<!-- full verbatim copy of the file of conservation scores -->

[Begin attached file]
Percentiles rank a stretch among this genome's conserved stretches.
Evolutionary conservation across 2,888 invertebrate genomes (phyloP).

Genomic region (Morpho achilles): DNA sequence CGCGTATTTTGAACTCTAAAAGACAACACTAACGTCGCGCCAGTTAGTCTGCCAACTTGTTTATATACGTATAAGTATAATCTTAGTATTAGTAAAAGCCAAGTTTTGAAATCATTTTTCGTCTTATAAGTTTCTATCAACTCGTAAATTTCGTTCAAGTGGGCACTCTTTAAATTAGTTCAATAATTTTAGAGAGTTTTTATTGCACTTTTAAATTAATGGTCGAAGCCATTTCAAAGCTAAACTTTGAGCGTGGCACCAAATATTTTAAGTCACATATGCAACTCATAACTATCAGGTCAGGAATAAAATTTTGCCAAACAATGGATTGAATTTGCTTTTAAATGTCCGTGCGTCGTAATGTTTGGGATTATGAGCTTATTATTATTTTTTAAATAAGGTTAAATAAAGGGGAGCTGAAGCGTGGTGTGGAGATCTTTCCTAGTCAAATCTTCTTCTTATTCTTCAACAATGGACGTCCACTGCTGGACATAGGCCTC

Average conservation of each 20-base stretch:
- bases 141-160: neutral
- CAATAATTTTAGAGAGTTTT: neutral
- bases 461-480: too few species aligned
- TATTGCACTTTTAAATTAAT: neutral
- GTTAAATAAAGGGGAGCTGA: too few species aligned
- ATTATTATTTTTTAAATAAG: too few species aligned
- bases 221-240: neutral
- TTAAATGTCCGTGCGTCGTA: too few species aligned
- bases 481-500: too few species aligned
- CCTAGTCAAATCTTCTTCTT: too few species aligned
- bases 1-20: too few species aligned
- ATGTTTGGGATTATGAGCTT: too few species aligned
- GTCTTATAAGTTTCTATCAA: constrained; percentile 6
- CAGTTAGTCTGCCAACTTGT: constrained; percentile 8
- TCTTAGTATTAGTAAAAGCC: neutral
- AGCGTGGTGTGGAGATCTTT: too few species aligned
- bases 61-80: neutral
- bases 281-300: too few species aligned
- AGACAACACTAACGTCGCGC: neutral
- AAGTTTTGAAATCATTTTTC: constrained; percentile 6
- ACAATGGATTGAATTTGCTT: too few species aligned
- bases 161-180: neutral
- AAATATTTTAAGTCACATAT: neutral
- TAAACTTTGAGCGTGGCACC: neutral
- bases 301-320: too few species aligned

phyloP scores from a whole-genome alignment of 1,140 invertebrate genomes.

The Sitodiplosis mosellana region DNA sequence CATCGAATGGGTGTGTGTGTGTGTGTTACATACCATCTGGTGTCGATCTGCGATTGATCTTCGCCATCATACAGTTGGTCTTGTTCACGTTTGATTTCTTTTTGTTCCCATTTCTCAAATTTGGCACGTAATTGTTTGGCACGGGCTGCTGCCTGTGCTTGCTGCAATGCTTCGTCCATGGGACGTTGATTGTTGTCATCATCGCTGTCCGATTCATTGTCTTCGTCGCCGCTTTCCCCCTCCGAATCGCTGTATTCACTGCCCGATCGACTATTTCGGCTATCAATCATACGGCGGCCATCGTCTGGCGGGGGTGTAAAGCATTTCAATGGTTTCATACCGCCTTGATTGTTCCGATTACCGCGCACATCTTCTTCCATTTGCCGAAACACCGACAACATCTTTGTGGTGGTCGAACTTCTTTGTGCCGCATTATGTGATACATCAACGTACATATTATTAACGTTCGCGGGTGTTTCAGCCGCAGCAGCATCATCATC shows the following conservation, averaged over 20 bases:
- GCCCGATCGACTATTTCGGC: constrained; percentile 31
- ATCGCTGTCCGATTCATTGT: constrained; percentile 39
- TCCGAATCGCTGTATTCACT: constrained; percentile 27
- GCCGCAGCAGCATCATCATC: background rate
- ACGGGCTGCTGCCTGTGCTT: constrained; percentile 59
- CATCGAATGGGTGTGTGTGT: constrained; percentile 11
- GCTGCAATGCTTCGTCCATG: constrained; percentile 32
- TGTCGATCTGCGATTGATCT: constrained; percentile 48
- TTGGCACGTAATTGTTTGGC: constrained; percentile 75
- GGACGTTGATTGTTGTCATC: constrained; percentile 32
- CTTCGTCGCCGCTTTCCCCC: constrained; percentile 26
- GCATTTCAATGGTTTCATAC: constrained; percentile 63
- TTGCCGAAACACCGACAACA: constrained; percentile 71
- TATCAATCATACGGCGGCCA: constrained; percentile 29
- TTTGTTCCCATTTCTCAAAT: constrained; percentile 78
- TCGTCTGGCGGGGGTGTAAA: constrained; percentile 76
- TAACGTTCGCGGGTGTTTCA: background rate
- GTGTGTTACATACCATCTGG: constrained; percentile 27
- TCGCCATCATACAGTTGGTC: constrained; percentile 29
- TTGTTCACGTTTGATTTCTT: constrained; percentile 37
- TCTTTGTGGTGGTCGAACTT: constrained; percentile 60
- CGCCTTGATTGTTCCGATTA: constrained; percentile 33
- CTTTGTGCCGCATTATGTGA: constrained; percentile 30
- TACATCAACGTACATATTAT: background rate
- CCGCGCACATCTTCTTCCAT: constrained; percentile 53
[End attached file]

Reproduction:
Percentiles rank a stretch among this genome's conserved stretches.
Evolutionary conservation across 2,888 invertebrate genomes (phyloP).

Genomic region (Morpho achilles): DNA sequence CGCGTATTTTGAACTCTAAAAGACAACACTAACGTCGCGCCAGTTAGTCTGCCAACTTGTTTATATACGTATAAGTATAATCTTAGTATTAGTAAAAGCCAAGTTTTGAAATCATTTTTCGTCTTATAAGTTTCTATCAACTCGTAAATTTCGTTCAAGTGGGCACTCTTTAAATTAGTTCAATAATTTTAGAGAGTTTTTATTGCACTTTTAAATTAATGGTCGAAGCCATTTCAAAGCTAAACTTTGAGCGTGGCACCAAATATTTTAAGTCACATATGCAACTCATAACTATCAGGTCAGGAATAAAATTTTGCCAAACAATGGATTGAATTTGCTTTTAAATGTCCGTGCGTCGTAATGTTTGGGATTATGAGCTTATTATTATTTTTTAAATAAGGTTAAATAAAGGGGAGCTGAAGCGTGGTGTGGAGATCTTTCCTAGTCAAATCTTCTTCTTATTCTTCAACAATGGACGTCCACTGCTGGACATAGGCCTC

Average conservation of each 20-base stretch:
- bases 141-160: neutral
- CAATAATTTTAGAGAGTTTT: neutral
- bases 461-480: too few species aligned
- TATTGCACTTTTAAATTAAT: neutral
- GTTAAATAAAGGGGAGCTGA: too few species aligned
- ATTATTATTTTTTAAATAAG: too few species aligned
- bases 221-240: neutral
- TTAAATGTCCGTGCGTCGTA: too few species aligned
- bases 481-500: too few species aligned
- CCTAGTCAAATCTTCTTCTT: too few species aligned
- bases 1-20: too few species aligned
- ATGTTTGGGATTATGAGCTT: too few species aligned
- GTCTTATAAGTTTCTATCAA: constrained; percentile 6
- CAGTTAGTCTGCCAACTTGT: constrained; percentile 8
- TCTTAGTATTAGTAAAAGCC: neutral
- AGCGTGGTGTGGAGATCTTT: too few species aligned
- bases 61-80: neutral
- bases 281-300: too few species aligned
- AGACAACACTAACGTCGCGC: neutral
- AAGTTTTGAAATCATTTTTC: constrained; percentile 6
- ACAATGGATTGAATTTGCTT: too few species aligned
- bases 161-180: neutral
- AAATATTTTAAGTCACATAT: neutral
- TAAACTTTGAGCGTGGCACC: neutral
- bases 301-320: too few species aligned

phyloP scores from a whole-genome alignment of 1,140 invertebrate genomes.

The Sitodiplosis mosellana region DNA sequence CATCGAATGGGTGTGTGTGTGTGTGTTACATACCATCTGGTGTCGATCTGCGATTGATCTTCGCCATCATACAGTTGGTCTTGTTCACGTTTGATTTCTTTTTGTTCCCATTTCTCAAATTTGGCACGTAATTGTTTGGCACGGGCTGCTGCCTGTGCTTGCTGCAATGCTTCGTCCATGGGACGTTGATTGTTGTCATCATCGCTGTCCGATTCATTGTCTTCGTCGCCGCTTTCCCCCTCCGAATCGCTGTATTCACTGCCCGATCGACTATTTCGGCTATCAATCATACGGCGGCCATCGTCTGGCGGGGGTGTAAAGCATTTCAATGGTTTCATACCGCCTTGATTGTTCCGATTACCGCGCACATCTTCTTCCATTTGCCGAAACACCGACAACATCTTTGTGGTGGTCGAACTTCTTTGTGCCGCATTATGTGATACATCAACGTACATATTATTAACGTTCGCGGGTGTTTCAGCCGCAGCAGCATCATCATC shows the following conservation, averaged over 20 bases:
- GCCCGATCGACTATTTCGGC: constrained; percentile 31
- ATCGCTGTCCGATTCATTGT: constrained; percentile 39
- TCCGAATCGCTGTATTCACT: constrained; percentile 27
- GCCGCAGCAGCATCATCATC: background rate
- ACGGGCTGCTGCCTGTGCTT: constrained; percentile 59
- CATCGAATGGGTGTGTGTGT: constrained; percentile 11
- GCTGCAATGCTTCGTCCATG: constrained; percentile 32
- TGTCGATCTGCGATTGATCT: constrained; percentile 48
- TTGGCACGTAATTGTTTGGC: constrained; percentile 75
- GGACGTTGATTGTTGTCATC: constrained; percentile 32
- CTTCGTCGCCGCTTTCCCCC: constrained; percentile 26
- GCATTTCAATGGTTTCATAC: constrained; percentile 63
- TTGCCGAAACACCGACAACA: constrained; percentile 71
- TATCAATCATACGGCGGCCA: constrained; percentile 29
- TTTGTTCCCATTTCTCAAAT: constrained; percentile 78
- TCGTCTGGCGGGGGTGTAAA: constrained; percentile 76
- TAACGTTCGCGGGTGTTTCA: background rate
- GTGTGTTACATACCATCTGG: constrained; percentile 27
- TCGCCATCATACAGTTGGTC: constrained; percentile 29
- TTGTTCACGTTTGATTTCTT: constrained; percentile 37
- TCTTTGTGGTGGTCGAACTT: constrained; percentile 60
- CGCCTTGATTGTTCCGATTA: constrained; percentile 33
- CTTTGTGCCGCATTATGTGA: constrained; percentile 30
- TACATCAACGTACATATTAT: background rate
- CCGCGCACATCTTCTTCCAT: constrained; percentile 53